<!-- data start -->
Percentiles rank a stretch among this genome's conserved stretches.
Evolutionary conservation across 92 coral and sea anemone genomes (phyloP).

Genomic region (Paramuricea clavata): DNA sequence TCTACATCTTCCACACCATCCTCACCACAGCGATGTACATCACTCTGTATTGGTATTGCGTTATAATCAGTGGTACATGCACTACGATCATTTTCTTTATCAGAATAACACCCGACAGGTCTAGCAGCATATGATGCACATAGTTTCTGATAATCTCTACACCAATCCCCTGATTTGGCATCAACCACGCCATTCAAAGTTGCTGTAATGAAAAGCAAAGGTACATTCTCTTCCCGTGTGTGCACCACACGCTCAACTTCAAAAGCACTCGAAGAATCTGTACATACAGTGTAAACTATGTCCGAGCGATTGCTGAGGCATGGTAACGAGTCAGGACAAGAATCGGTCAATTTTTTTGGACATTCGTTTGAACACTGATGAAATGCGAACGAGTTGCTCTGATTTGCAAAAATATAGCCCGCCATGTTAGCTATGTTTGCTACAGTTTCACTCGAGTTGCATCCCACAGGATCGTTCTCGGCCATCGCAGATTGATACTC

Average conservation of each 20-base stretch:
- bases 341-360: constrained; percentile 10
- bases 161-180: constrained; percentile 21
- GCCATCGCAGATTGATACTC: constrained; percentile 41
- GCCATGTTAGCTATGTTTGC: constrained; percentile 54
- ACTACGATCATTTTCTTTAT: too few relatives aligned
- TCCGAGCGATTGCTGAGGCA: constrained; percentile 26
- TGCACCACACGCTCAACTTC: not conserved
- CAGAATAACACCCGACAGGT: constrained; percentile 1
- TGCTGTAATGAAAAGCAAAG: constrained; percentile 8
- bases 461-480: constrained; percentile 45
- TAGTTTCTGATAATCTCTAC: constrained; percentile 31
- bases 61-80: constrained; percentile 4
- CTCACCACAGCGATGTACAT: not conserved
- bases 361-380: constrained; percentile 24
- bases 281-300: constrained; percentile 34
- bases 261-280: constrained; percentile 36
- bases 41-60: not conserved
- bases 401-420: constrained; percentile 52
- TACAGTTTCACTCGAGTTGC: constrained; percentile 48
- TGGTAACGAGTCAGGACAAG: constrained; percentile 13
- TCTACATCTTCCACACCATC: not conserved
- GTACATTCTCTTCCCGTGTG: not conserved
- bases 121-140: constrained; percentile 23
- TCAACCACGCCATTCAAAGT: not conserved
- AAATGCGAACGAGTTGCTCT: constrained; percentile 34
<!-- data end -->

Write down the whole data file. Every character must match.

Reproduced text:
Percentiles rank a stretch among this genome's conserved stretches.
Evolutionary conservation across 92 coral and sea anemone genomes (phyloP).

Genomic region (Paramuricea clavata): DNA sequence TCTACATCTTCCACACCATCCTCACCACAGCGATGTACATCACTCTGTATTGGTATTGCGTTATAATCAGTGGTACATGCACTACGATCATTTTCTTTATCAGAATAACACCCGACAGGTCTAGCAGCATATGATGCACATAGTTTCTGATAATCTCTACACCAATCCCCTGATTTGGCATCAACCACGCCATTCAAAGTTGCTGTAATGAAAAGCAAAGGTACATTCTCTTCCCGTGTGTGCACCACACGCTCAACTTCAAAAGCACTCGAAGAATCTGTACATACAGTGTAAACTATGTCCGAGCGATTGCTGAGGCATGGTAACGAGTCAGGACAAGAATCGGTCAATTTTTTTGGACATTCGTTTGAACACTGATGAAATGCGAACGAGTTGCTCTGATTTGCAAAAATATAGCCCGCCATGTTAGCTATGTTTGCTACAGTTTCACTCGAGTTGCATCCCACAGGATCGTTCTCGGCCATCGCAGATTGATACTC

Average conservation of each 20-base stretch:
- bases 341-360: constrained; percentile 10
- bases 161-180: constrained; percentile 21
- GCCATCGCAGATTGATACTC: constrained; percentile 41
- GCCATGTTAGCTATGTTTGC: constrained; percentile 54
- ACTACGATCATTTTCTTTAT: too few relatives aligned
- TCCGAGCGATTGCTGAGGCA: constrained; percentile 26
- TGCACCACACGCTCAACTTC: not conserved
- CAGAATAACACCCGACAGGT: constrained; percentile 1
- TGCTGTAATGAAAAGCAAAG: constrained; percentile 8
- bases 461-480: constrained; percentile 45
- TAGTTTCTGATAATCTCTAC: constrained; percentile 31
- bases 61-80: constrained; percentile 4
- CTCACCACAGCGATGTACAT: not conserved
- bases 361-380: constrained; percentile 24
- bases 281-300: constrained; percentile 34
- bases 261-280: constrained; percentile 36
- bases 41-60: not conserved
- bases 401-420: constrained; percentile 52
- TACAGTTTCACTCGAGTTGC: constrained; percentile 48
- TGGTAACGAGTCAGGACAAG: constrained; percentile 13
- TCTACATCTTCCACACCATC: not conserved
- GTACATTCTCTTCCCGTGTG: not conserved
- bases 121-140: constrained; percentile 23
- TCAACCACGCCATTCAAAGT: not conserved
- AAATGCGAACGAGTTGCTCT: constrained; percentile 34